These are the foot soldiers of environmental extremism. These are the minions whose militancy receives nods and winks from opportunistic politicians and “green” investors who make climate alarmism the currency of their political and commercial success.

More recently, and far more tragic, are the latest round of California wildfires that have consumed nearly a quarter million acres, killed at least 87 people, and caused damages estimated in excess of $10 billion.

Opinions vary regarding how much of this disaster could have been avoided, but nobody disputes that more could have been done. Everyone agrees, for example, that overall, aggressive fire suppression has been a mistake. Most everyone agrees that good prevention measures include forest thinning (especially around power lines), selective logging, controlled burns, and power line upgrades. And everyone agrees that residents in fire prone areas need to create defensible space and fire-harden their homes.

Opinions also vary as to whether or not environmentalists stood in the way of these prevention measures. In […] Read More

Can Public Sector Union Power Ever Be Stopped?

Imagine you’re hoping to support a candidate for local office who will enact reforms that will improve your city, maybe even save it. Someone who will fight tirelessly to eliminate work rules that force agencies to hire more people than are actually necessary. Someone who will insist that incompetent public employees are fired. Someone who will finally do something about compensation and benefit packages that are threatening to bankrupt the city.

What do you say to them, when their response to your suggested reforms is this: “That’s all great, and I’d like to do it all, but who’s going to give me the million dollars for my campaign that I’m not going to get from the public employee unions if I actually try to do any of it?”

That is the sort of conversation that takes place, or would take place if anyone bothered to ask, multiplied by thousands, every election cycle in California.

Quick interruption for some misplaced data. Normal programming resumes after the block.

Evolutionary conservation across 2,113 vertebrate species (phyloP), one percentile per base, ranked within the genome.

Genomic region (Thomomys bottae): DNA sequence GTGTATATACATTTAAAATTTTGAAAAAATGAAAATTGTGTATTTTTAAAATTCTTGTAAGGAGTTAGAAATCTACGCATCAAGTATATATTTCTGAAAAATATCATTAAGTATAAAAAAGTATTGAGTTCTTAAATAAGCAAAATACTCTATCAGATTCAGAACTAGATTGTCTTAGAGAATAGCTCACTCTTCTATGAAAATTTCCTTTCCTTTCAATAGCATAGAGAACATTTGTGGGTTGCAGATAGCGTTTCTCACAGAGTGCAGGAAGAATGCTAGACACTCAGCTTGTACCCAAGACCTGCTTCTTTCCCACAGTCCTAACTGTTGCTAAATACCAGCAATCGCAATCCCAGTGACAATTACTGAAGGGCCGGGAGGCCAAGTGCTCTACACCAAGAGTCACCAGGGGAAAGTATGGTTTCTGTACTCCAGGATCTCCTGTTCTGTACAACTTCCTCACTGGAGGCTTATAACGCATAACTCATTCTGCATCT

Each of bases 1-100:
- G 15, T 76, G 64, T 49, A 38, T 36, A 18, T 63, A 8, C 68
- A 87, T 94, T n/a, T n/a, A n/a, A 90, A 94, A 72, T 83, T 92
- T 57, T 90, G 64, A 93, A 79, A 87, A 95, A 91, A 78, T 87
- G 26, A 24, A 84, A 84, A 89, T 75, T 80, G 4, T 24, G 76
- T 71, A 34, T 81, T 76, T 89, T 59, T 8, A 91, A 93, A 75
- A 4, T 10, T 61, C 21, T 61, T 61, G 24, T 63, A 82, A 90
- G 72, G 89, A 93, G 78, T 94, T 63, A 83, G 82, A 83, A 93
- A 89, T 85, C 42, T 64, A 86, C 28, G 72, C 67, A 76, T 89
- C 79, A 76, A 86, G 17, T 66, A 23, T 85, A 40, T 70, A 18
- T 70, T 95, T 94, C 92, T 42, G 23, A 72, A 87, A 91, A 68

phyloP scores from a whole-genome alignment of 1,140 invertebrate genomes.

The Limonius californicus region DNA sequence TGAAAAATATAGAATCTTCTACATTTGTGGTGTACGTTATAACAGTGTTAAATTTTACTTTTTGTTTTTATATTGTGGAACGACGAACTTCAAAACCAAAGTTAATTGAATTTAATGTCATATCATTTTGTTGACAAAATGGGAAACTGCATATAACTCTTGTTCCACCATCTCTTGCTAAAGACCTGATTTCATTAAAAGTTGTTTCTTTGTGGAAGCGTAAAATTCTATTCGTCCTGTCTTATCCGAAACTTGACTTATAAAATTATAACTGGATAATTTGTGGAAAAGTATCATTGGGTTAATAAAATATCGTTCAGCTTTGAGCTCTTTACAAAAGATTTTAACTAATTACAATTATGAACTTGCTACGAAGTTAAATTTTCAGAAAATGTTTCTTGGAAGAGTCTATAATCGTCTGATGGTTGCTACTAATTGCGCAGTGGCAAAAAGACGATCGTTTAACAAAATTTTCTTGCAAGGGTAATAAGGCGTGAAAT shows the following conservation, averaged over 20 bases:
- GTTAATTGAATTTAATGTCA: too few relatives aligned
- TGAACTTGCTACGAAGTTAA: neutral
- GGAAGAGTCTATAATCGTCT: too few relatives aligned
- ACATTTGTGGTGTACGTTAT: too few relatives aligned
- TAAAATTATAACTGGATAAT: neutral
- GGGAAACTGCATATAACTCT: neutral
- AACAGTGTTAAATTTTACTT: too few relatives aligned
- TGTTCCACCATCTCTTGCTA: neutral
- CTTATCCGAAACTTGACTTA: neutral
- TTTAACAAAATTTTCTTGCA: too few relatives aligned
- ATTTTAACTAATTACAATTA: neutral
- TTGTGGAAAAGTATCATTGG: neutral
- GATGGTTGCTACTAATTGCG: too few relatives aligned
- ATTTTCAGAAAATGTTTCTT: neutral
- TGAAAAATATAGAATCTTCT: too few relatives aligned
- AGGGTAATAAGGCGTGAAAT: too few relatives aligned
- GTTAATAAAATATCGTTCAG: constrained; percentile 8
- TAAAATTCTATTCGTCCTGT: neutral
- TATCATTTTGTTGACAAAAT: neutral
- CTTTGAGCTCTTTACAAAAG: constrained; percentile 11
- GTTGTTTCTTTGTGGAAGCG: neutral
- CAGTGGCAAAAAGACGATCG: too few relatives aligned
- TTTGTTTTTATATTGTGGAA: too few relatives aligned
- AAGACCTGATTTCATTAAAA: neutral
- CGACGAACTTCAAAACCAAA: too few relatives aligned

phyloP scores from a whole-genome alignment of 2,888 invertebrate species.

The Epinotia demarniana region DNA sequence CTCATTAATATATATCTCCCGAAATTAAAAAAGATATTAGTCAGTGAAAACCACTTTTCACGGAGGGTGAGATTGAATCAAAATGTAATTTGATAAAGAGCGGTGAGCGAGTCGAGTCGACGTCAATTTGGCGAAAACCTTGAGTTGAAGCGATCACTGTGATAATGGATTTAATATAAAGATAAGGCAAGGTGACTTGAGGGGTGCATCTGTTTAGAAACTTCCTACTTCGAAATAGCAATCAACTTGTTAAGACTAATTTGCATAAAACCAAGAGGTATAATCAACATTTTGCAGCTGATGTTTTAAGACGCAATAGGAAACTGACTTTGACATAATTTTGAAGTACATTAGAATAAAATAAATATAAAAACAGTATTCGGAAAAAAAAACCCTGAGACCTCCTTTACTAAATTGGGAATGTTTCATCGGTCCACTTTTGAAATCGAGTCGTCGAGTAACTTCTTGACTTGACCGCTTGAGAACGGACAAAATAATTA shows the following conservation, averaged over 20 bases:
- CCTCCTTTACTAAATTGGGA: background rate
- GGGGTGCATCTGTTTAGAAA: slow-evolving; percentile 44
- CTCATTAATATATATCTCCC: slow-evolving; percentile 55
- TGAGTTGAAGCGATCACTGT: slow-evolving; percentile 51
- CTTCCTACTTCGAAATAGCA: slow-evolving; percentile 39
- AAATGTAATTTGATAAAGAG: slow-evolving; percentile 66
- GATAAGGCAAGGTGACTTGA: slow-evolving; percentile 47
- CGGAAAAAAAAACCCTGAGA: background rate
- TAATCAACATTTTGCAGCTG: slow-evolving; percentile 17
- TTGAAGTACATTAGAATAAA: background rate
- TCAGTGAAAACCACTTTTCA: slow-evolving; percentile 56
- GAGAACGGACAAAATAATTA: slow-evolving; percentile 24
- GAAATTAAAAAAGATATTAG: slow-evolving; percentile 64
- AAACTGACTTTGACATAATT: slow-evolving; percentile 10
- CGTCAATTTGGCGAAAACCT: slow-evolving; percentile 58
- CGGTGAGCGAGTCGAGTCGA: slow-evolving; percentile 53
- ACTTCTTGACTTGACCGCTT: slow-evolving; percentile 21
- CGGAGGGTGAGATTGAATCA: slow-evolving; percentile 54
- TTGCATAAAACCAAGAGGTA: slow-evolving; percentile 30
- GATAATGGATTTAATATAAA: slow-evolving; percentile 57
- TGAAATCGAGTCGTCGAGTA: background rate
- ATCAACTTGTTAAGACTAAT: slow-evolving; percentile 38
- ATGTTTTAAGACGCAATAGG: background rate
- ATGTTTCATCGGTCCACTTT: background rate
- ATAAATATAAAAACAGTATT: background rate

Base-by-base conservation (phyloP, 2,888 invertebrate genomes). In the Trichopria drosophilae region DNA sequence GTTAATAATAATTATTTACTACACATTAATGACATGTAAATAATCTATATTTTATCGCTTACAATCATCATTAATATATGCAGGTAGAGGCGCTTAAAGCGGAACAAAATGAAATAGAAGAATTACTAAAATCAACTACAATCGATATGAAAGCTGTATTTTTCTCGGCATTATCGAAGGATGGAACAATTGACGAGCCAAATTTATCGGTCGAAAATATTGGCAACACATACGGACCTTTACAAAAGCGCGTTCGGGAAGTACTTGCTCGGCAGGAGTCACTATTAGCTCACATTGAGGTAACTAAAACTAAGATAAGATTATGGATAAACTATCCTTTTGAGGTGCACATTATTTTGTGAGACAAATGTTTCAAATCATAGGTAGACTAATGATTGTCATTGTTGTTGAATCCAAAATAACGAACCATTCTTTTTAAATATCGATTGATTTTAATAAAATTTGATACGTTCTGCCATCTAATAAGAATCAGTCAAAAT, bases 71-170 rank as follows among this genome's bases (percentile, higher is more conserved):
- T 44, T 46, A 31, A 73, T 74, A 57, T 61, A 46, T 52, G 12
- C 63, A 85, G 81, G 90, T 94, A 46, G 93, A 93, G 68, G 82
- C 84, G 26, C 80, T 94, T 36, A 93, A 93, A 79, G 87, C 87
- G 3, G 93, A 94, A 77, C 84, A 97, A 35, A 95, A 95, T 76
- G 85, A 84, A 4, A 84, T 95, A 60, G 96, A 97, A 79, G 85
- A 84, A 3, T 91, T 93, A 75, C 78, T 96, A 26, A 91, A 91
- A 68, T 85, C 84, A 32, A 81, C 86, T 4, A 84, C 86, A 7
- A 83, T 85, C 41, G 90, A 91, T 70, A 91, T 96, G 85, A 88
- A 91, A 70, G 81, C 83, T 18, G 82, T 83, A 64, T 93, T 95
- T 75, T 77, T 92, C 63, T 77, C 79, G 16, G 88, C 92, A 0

Public employee unions run California. They exercise nearly absolute power in the state legislature, and in nearly every city, county, school district and special district. Can public sector union power ever be stopped?

Earlier this year, a California Public Policy Center analysis estimated that for 2016, total membership in California’s public sector unions was 1.15 million, and total revenue was $812 million. This equates to a stupefying $1.6 billion that these unions collect and spend every election cycle.

 

California’s Public Sector Unions (including local affiliates) Estimated Total Membership and Revenues

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Restoring America’s Ability to Assimilate Immigrants

Embracing the art of the possible requires a painful prerequisite, which is to eliminate the impossible. This is not compromise, it is sanity. Formulating a viable American immigration policy requires making these difficult choices. So many options are impossible.

If the goal of immigration reform is to preserve American culture and prosperity, then the question such reformers must ask is what strategies will have a chance at success. Heated rhetoric about hordes of gangbangers and birth tourists overrunning our border will work, maybe, with about 40% of American voters. Cryptic escalatory references to how “the 2nd amendment will save us” are futile jabberings. If it had to, the American government would deploy swarms of slap drones and other high-tech counter-insurgency gadgetry that would neutralize America’s rebel “militias” in hours. These are impossible options.

The good news is it doesn’t have to be this way. American culture and prosperity can be preserved. Immigration policy can move to a merit-based system, where admittance is based on applicants having valuable job skills, English language proficiency, good health, and cultural compatibility. There is a way to build a consensus among American voters that demands these reforms. The question is where to look.